Budweiser beer, Doritos, luxury cars and big-budget movies made their usual rounds during Sunday’s Superbowl, which drew 97.5 million viewers. So it goes with mainstream America. But for retailers there was also an interesting trend lumped in amidst the string of sometimes funny, often strained advertisements: value-added beverages proclaiming they’re ready for the bigtime.
Four spots, to be exact, touted bottled drinks infused with caffeine, vitamins, added flavor — or any combination of these. There was Diet Pepsi Max, which pledged to wake up a nation full of nod-offs. There was also G2, made by PepsiCo’s Gatorade sports drink franchise, positioned as an off the field “low calorie hydrator”. And then there were the flavored waters — one from Pepsi’s Sobe brand (dancing lizards?) and the other from Coke’s Glaceau and its Vitamin Water brand.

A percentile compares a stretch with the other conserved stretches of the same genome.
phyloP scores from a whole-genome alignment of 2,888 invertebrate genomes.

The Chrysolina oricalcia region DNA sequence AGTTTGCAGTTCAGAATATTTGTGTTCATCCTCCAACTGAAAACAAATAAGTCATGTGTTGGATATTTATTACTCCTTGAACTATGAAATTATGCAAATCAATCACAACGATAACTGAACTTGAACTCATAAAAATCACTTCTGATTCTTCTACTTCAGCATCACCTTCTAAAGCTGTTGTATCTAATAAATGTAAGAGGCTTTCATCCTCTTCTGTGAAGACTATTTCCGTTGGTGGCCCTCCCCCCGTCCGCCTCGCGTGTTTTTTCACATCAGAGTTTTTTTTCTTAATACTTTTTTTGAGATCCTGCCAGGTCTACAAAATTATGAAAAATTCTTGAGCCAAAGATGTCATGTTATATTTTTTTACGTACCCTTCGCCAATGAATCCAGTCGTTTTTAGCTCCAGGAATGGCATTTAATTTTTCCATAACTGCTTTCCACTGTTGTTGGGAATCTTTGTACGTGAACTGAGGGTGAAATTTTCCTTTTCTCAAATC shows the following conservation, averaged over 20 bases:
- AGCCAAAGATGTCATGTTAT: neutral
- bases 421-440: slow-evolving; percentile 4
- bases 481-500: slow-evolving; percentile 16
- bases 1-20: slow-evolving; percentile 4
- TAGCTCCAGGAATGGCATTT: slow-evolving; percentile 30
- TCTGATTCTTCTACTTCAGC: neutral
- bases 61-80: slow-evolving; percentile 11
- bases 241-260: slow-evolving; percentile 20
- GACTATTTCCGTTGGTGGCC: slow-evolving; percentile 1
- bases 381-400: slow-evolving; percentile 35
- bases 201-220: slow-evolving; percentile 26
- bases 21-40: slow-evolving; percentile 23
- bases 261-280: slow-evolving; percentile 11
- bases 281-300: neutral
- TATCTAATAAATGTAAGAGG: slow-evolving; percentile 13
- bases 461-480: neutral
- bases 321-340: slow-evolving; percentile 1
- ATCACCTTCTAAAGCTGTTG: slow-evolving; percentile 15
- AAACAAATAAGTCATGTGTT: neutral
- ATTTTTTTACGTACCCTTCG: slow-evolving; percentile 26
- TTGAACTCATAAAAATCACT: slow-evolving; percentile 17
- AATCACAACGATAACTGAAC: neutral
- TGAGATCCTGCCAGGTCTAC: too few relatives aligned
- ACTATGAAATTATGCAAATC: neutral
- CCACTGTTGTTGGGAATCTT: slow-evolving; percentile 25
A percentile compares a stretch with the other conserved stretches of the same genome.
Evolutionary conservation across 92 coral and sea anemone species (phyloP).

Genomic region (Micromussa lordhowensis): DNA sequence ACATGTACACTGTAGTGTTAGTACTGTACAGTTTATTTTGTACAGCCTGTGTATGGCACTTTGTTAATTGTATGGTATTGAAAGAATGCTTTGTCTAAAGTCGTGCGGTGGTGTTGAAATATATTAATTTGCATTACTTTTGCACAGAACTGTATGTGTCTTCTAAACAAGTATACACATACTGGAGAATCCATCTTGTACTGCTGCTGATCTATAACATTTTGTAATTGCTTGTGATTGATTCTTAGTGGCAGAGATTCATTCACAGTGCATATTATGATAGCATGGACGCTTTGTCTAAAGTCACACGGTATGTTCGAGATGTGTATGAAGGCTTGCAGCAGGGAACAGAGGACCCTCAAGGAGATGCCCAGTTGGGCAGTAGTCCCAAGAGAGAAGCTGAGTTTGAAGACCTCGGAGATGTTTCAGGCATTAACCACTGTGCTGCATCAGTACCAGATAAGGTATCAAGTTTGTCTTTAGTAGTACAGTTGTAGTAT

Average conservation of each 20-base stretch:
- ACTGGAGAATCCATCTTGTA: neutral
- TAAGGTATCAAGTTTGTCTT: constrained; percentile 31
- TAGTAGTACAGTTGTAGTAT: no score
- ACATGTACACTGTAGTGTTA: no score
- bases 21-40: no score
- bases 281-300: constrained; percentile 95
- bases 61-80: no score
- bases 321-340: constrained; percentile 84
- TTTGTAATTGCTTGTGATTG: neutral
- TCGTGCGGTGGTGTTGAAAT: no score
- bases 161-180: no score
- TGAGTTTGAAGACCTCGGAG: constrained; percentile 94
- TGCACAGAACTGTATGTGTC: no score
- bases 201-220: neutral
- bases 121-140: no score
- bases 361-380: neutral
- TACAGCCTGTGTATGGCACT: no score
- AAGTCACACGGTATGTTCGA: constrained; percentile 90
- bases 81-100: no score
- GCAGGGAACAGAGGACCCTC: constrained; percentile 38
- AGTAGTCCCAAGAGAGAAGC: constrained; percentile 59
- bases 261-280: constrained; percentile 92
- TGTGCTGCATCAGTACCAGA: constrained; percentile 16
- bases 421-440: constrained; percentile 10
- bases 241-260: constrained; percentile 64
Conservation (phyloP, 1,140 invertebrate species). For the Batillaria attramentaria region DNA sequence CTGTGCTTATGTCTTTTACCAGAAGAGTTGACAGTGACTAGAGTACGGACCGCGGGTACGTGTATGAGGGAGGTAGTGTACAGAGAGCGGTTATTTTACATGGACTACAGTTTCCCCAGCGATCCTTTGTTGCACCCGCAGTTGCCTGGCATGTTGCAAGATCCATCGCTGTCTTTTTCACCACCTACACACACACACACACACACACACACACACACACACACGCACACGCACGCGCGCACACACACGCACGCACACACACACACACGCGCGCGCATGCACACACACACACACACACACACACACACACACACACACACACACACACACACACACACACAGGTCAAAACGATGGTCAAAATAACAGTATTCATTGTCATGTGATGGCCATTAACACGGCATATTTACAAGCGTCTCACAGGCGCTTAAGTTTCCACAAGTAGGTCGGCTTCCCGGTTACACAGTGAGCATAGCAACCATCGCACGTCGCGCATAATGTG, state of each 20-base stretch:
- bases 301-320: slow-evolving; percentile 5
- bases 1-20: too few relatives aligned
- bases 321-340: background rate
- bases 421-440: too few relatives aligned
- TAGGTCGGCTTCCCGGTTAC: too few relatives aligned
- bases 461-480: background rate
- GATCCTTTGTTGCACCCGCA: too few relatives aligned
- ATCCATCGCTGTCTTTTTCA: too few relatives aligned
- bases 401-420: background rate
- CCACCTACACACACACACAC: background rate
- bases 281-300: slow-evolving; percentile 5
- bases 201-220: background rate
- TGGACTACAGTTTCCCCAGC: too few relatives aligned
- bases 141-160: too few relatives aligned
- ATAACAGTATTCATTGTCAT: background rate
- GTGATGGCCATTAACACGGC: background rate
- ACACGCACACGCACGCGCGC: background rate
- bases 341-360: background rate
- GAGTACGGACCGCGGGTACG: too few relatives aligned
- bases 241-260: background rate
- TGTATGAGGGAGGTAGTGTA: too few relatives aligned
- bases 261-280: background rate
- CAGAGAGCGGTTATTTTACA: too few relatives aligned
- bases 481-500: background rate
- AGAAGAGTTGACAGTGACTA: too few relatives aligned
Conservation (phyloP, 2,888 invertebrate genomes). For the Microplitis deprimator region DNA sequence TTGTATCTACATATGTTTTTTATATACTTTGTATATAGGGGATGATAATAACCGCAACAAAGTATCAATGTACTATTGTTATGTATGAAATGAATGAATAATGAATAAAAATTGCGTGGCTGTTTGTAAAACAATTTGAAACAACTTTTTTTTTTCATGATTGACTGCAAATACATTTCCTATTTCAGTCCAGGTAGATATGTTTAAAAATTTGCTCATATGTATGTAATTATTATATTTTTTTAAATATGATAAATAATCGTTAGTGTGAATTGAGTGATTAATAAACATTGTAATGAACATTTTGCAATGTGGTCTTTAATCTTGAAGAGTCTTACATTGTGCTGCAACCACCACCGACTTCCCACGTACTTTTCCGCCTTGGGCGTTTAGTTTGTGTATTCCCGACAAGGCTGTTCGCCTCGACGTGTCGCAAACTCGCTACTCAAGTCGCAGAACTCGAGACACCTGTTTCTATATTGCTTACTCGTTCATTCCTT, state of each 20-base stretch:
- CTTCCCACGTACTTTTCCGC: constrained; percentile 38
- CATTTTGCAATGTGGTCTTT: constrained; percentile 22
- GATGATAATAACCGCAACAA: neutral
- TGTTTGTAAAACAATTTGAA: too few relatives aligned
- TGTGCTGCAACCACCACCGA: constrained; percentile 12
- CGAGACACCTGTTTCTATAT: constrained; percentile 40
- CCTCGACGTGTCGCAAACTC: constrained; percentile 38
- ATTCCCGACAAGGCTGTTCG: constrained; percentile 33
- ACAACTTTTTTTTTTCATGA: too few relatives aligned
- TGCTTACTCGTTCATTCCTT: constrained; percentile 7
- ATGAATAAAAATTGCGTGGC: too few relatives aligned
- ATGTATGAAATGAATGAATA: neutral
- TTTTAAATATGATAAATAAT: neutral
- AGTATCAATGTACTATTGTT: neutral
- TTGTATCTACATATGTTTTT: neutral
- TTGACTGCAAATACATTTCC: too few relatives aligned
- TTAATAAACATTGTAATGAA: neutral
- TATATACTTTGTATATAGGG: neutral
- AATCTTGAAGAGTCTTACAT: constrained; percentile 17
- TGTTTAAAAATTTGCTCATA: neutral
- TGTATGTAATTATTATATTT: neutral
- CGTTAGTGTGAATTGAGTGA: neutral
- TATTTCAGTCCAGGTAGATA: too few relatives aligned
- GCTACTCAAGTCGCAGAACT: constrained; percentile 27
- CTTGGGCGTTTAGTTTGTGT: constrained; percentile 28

Like carbon credits and fad diets, enhanced water and other beverages offer a way to cut the guilt without curbing the habit. The actual health benefits are questionable. Vitamin Water contains almost as much sugar as soda does, even though it doesn’t contain high fructose corn syrup. There’s also been debate in the past over whether these beverages release as much vitamin-packed goodness as consumers think they do.
But we’ve covered the rise of this category in the past, and it appears there’s no stopping it. Energy drink sales are growing annually at around 40%; the flavored water industry could reach $800 million in sales by 2009, according to Beverage; and soda sales are gradually slacking off.
With numbers like these, it’s easy to rationalize $2.6 million for a 30-second spot during the Big Game.